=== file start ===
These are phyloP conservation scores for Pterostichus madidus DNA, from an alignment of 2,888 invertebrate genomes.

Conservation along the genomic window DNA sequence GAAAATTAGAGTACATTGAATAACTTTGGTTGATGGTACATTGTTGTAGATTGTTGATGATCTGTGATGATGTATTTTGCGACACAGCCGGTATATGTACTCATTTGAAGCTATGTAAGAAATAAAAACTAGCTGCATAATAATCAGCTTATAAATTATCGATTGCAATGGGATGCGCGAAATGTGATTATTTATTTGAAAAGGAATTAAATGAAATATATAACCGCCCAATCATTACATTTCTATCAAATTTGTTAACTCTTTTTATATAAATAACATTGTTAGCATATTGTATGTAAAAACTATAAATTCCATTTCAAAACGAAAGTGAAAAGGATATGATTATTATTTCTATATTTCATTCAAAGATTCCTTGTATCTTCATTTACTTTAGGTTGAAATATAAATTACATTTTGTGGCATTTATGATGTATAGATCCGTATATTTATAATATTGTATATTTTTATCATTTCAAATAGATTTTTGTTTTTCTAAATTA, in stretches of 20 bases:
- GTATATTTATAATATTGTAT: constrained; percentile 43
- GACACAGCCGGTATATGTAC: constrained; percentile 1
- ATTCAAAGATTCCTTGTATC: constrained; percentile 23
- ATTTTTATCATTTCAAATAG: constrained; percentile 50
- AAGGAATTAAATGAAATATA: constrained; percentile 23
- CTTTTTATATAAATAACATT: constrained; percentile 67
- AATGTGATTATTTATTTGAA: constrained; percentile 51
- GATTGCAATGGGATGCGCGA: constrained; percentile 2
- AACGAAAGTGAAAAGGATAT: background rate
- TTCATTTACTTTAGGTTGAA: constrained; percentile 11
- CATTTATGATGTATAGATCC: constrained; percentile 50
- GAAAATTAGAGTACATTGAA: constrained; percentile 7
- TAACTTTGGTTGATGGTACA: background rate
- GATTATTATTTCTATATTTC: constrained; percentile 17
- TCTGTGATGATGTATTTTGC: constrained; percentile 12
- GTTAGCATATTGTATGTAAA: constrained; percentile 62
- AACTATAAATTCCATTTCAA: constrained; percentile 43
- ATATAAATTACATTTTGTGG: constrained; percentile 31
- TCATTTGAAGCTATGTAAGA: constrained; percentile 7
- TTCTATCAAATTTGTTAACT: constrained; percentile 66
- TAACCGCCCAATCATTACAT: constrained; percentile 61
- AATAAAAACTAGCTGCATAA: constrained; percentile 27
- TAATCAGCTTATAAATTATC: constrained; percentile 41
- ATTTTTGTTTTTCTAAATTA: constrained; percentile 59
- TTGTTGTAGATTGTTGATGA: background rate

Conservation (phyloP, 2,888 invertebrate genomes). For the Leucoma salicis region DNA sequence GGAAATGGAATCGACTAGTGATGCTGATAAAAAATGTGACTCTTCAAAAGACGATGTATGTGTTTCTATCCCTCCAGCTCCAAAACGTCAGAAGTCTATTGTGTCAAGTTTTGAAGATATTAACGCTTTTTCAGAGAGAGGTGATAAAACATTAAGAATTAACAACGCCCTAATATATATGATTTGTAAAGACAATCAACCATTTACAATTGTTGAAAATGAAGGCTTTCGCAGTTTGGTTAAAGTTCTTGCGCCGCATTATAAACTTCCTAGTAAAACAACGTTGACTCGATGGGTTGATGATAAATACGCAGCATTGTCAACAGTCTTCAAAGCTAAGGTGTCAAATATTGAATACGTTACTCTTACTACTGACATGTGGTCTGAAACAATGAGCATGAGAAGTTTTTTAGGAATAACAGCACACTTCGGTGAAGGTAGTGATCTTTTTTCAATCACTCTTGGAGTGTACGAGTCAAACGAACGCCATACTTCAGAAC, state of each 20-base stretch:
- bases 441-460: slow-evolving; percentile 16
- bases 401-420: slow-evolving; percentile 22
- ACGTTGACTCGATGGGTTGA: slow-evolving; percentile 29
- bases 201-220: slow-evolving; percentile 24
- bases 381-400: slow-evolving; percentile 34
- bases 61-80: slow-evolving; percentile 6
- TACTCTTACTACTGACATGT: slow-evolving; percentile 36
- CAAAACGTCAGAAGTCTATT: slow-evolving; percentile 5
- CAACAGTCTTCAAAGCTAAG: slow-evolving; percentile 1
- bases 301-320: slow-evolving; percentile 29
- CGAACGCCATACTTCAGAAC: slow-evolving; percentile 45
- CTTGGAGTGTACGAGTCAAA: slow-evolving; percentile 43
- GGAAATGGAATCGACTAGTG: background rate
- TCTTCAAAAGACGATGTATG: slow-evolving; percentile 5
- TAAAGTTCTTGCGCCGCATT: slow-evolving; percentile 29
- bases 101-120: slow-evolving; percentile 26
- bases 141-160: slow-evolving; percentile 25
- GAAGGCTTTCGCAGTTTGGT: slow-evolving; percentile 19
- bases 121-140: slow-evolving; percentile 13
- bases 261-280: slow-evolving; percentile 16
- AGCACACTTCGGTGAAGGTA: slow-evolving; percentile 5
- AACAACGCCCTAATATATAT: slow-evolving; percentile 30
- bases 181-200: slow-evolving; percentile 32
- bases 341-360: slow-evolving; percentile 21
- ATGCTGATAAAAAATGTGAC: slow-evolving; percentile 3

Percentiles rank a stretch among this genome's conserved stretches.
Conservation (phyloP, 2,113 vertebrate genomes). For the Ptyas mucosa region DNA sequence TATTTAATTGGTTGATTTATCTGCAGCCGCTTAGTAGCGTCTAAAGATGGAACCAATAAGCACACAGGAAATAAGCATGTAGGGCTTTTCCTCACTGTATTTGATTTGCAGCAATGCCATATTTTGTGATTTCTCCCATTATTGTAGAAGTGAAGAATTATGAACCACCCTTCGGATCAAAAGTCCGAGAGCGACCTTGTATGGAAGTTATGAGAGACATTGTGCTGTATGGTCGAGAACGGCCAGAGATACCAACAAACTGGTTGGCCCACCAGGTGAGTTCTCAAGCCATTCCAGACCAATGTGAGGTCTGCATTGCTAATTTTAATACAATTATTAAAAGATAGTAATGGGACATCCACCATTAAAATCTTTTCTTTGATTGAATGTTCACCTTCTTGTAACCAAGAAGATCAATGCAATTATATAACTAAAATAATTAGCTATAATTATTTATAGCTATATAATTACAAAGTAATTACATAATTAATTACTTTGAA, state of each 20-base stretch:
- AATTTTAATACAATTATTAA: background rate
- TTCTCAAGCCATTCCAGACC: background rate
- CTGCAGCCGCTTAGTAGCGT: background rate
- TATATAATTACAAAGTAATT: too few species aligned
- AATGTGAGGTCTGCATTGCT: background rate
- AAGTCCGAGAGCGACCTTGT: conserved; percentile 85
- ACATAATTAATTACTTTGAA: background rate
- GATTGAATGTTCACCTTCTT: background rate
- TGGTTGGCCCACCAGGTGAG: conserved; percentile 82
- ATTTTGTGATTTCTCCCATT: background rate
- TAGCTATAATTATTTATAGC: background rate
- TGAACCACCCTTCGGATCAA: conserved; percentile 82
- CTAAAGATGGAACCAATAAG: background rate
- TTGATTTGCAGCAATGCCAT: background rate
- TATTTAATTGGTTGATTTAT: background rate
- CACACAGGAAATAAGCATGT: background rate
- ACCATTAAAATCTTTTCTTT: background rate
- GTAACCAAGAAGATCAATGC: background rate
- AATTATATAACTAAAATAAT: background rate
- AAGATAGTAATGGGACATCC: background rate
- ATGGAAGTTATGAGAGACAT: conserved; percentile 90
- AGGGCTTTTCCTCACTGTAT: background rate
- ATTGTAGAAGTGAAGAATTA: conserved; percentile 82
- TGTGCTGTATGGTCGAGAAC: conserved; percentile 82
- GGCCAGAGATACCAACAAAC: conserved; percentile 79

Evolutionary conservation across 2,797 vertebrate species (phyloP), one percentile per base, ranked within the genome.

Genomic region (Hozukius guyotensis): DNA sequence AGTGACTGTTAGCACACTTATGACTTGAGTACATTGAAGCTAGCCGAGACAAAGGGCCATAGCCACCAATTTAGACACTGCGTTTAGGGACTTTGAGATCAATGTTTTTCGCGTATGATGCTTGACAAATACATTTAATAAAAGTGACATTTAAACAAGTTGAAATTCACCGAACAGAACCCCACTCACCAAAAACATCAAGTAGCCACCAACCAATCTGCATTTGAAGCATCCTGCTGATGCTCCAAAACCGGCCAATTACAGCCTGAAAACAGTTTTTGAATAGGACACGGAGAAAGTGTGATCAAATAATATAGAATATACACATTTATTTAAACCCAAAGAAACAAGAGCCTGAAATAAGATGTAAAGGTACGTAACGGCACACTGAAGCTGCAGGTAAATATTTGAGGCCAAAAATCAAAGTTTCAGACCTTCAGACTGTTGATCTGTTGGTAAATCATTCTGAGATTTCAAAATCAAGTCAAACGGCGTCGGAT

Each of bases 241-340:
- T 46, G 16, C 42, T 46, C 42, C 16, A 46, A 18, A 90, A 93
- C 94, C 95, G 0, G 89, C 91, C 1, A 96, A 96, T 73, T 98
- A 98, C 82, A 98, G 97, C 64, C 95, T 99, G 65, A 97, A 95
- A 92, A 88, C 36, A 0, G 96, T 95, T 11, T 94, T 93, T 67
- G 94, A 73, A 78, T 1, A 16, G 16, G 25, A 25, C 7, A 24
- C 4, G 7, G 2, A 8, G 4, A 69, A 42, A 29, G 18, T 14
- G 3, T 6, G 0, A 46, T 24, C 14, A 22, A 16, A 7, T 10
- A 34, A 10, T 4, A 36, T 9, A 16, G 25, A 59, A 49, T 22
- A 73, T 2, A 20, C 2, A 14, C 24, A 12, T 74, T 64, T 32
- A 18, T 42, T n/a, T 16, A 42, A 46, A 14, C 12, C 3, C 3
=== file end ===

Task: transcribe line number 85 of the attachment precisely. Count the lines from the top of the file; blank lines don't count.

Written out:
- C 94, C 95, G 0, G 89, C 91, C 1, A 96, A 96, T 73, T 98